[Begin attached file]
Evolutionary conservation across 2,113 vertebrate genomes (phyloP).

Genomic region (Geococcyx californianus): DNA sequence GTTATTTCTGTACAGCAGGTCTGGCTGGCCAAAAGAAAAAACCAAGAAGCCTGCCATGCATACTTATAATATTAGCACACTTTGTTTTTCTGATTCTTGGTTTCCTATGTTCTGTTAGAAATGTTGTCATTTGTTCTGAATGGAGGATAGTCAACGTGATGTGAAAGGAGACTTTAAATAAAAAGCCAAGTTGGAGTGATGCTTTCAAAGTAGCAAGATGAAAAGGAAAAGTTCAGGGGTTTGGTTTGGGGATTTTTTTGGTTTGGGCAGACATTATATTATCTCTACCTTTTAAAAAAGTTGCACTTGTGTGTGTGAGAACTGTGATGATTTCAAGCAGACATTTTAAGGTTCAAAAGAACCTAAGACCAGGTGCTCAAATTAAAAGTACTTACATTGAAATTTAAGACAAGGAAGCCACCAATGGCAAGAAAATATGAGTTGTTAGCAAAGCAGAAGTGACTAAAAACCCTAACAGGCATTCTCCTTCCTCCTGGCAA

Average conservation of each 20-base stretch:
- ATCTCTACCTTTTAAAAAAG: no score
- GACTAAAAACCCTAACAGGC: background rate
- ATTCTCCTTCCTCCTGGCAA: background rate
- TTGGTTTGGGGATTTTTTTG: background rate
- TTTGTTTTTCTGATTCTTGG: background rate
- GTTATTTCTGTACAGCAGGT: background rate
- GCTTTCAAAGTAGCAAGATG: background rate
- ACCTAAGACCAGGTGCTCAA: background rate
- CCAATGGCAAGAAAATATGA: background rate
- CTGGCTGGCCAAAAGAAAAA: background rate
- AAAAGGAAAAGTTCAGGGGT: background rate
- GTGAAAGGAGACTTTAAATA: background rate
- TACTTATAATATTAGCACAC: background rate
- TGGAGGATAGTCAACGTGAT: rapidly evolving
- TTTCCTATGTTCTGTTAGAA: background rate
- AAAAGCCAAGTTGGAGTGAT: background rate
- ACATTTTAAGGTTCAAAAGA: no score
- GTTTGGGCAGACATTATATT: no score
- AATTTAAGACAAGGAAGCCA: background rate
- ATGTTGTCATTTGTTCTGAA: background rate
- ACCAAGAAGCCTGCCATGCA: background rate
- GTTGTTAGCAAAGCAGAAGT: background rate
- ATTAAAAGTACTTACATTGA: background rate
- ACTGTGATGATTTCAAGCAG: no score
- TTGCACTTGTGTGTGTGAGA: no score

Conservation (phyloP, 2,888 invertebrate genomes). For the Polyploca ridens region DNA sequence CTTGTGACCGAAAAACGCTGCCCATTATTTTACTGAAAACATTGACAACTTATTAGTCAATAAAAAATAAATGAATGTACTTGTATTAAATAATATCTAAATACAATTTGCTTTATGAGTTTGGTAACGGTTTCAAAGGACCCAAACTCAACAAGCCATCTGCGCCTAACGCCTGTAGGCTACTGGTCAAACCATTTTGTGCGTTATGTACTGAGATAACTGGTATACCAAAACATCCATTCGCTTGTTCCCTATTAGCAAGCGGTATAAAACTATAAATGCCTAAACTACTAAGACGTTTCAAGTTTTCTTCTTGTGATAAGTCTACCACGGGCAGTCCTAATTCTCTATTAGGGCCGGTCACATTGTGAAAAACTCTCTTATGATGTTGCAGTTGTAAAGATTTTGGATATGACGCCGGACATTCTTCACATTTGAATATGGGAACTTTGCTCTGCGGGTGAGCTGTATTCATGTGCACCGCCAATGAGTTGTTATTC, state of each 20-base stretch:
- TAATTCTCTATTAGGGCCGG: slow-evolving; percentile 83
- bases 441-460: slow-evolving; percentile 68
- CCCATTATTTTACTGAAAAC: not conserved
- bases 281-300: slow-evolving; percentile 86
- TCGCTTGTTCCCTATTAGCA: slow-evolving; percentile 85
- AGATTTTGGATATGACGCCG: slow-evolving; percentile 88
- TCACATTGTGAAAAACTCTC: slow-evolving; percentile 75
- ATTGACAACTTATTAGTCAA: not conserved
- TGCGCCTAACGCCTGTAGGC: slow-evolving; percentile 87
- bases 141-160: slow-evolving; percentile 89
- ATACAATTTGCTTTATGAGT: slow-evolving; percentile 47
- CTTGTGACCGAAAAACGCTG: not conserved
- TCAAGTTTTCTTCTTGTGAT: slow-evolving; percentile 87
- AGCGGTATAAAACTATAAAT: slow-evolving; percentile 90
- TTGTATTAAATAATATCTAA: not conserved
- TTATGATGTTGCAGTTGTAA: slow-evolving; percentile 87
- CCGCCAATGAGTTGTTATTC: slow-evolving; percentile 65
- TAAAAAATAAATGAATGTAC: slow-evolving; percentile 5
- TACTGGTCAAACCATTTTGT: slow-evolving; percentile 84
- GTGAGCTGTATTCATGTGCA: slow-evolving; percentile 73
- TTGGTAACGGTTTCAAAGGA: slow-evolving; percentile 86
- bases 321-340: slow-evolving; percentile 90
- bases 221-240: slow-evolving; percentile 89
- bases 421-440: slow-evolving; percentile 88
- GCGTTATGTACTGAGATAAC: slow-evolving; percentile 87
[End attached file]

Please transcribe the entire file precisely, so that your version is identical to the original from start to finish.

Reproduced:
Evolutionary conservation across 2,113 vertebrate genomes (phyloP).

Genomic region (Geococcyx californianus): DNA sequence GTTATTTCTGTACAGCAGGTCTGGCTGGCCAAAAGAAAAAACCAAGAAGCCTGCCATGCATACTTATAATATTAGCACACTTTGTTTTTCTGATTCTTGGTTTCCTATGTTCTGTTAGAAATGTTGTCATTTGTTCTGAATGGAGGATAGTCAACGTGATGTGAAAGGAGACTTTAAATAAAAAGCCAAGTTGGAGTGATGCTTTCAAAGTAGCAAGATGAAAAGGAAAAGTTCAGGGGTTTGGTTTGGGGATTTTTTTGGTTTGGGCAGACATTATATTATCTCTACCTTTTAAAAAAGTTGCACTTGTGTGTGTGAGAACTGTGATGATTTCAAGCAGACATTTTAAGGTTCAAAAGAACCTAAGACCAGGTGCTCAAATTAAAAGTACTTACATTGAAATTTAAGACAAGGAAGCCACCAATGGCAAGAAAATATGAGTTGTTAGCAAAGCAGAAGTGACTAAAAACCCTAACAGGCATTCTCCTTCCTCCTGGCAA

Average conservation of each 20-base stretch:
- ATCTCTACCTTTTAAAAAAG: no score
- GACTAAAAACCCTAACAGGC: background rate
- ATTCTCCTTCCTCCTGGCAA: background rate
- TTGGTTTGGGGATTTTTTTG: background rate
- TTTGTTTTTCTGATTCTTGG: background rate
- GTTATTTCTGTACAGCAGGT: background rate
- GCTTTCAAAGTAGCAAGATG: background rate
- ACCTAAGACCAGGTGCTCAA: background rate
- CCAATGGCAAGAAAATATGA: background rate
- CTGGCTGGCCAAAAGAAAAA: background rate
- AAAAGGAAAAGTTCAGGGGT: background rate
- GTGAAAGGAGACTTTAAATA: background rate
- TACTTATAATATTAGCACAC: background rate
- TGGAGGATAGTCAACGTGAT: rapidly evolving
- TTTCCTATGTTCTGTTAGAA: background rate
- AAAAGCCAAGTTGGAGTGAT: background rate
- ACATTTTAAGGTTCAAAAGA: no score
- GTTTGGGCAGACATTATATT: no score
- AATTTAAGACAAGGAAGCCA: background rate
- ATGTTGTCATTTGTTCTGAA: background rate
- ACCAAGAAGCCTGCCATGCA: background rate
- GTTGTTAGCAAAGCAGAAGT: background rate
- ATTAAAAGTACTTACATTGA: background rate
- ACTGTGATGATTTCAAGCAG: no score
- TTGCACTTGTGTGTGTGAGA: no score

Conservation (phyloP, 2,888 invertebrate genomes). For the Polyploca ridens region DNA sequence CTTGTGACCGAAAAACGCTGCCCATTATTTTACTGAAAACATTGACAACTTATTAGTCAATAAAAAATAAATGAATGTACTTGTATTAAATAATATCTAAATACAATTTGCTTTATGAGTTTGGTAACGGTTTCAAAGGACCCAAACTCAACAAGCCATCTGCGCCTAACGCCTGTAGGCTACTGGTCAAACCATTTTGTGCGTTATGTACTGAGATAACTGGTATACCAAAACATCCATTCGCTTGTTCCCTATTAGCAAGCGGTATAAAACTATAAATGCCTAAACTACTAAGACGTTTCAAGTTTTCTTCTTGTGATAAGTCTACCACGGGCAGTCCTAATTCTCTATTAGGGCCGGTCACATTGTGAAAAACTCTCTTATGATGTTGCAGTTGTAAAGATTTTGGATATGACGCCGGACATTCTTCACATTTGAATATGGGAACTTTGCTCTGCGGGTGAGCTGTATTCATGTGCACCGCCAATGAGTTGTTATTC, state of each 20-base stretch:
- TAATTCTCTATTAGGGCCGG: slow-evolving; percentile 83
- bases 441-460: slow-evolving; percentile 68
- CCCATTATTTTACTGAAAAC: not conserved
- bases 281-300: slow-evolving; percentile 86
- TCGCTTGTTCCCTATTAGCA: slow-evolving; percentile 85
- AGATTTTGGATATGACGCCG: slow-evolving; percentile 88
- TCACATTGTGAAAAACTCTC: slow-evolving; percentile 75
- ATTGACAACTTATTAGTCAA: not conserved
- TGCGCCTAACGCCTGTAGGC: slow-evolving; percentile 87
- bases 141-160: slow-evolving; percentile 89
- ATACAATTTGCTTTATGAGT: slow-evolving; percentile 47
- CTTGTGACCGAAAAACGCTG: not conserved
- TCAAGTTTTCTTCTTGTGAT: slow-evolving; percentile 87
- AGCGGTATAAAACTATAAAT: slow-evolving; percentile 90
- TTGTATTAAATAATATCTAA: not conserved
- TTATGATGTTGCAGTTGTAA: slow-evolving; percentile 87
- CCGCCAATGAGTTGTTATTC: slow-evolving; percentile 65
- TAAAAAATAAATGAATGTAC: slow-evolving; percentile 5
- TACTGGTCAAACCATTTTGT: slow-evolving; percentile 84
- GTGAGCTGTATTCATGTGCA: slow-evolving; percentile 73
- TTGGTAACGGTTTCAAAGGA: slow-evolving; percentile 86
- bases 321-340: slow-evolving; percentile 90
- bases 221-240: slow-evolving; percentile 89
- bases 421-440: slow-evolving; percentile 88
- GCGTTATGTACTGAGATAAC: slow-evolving; percentile 87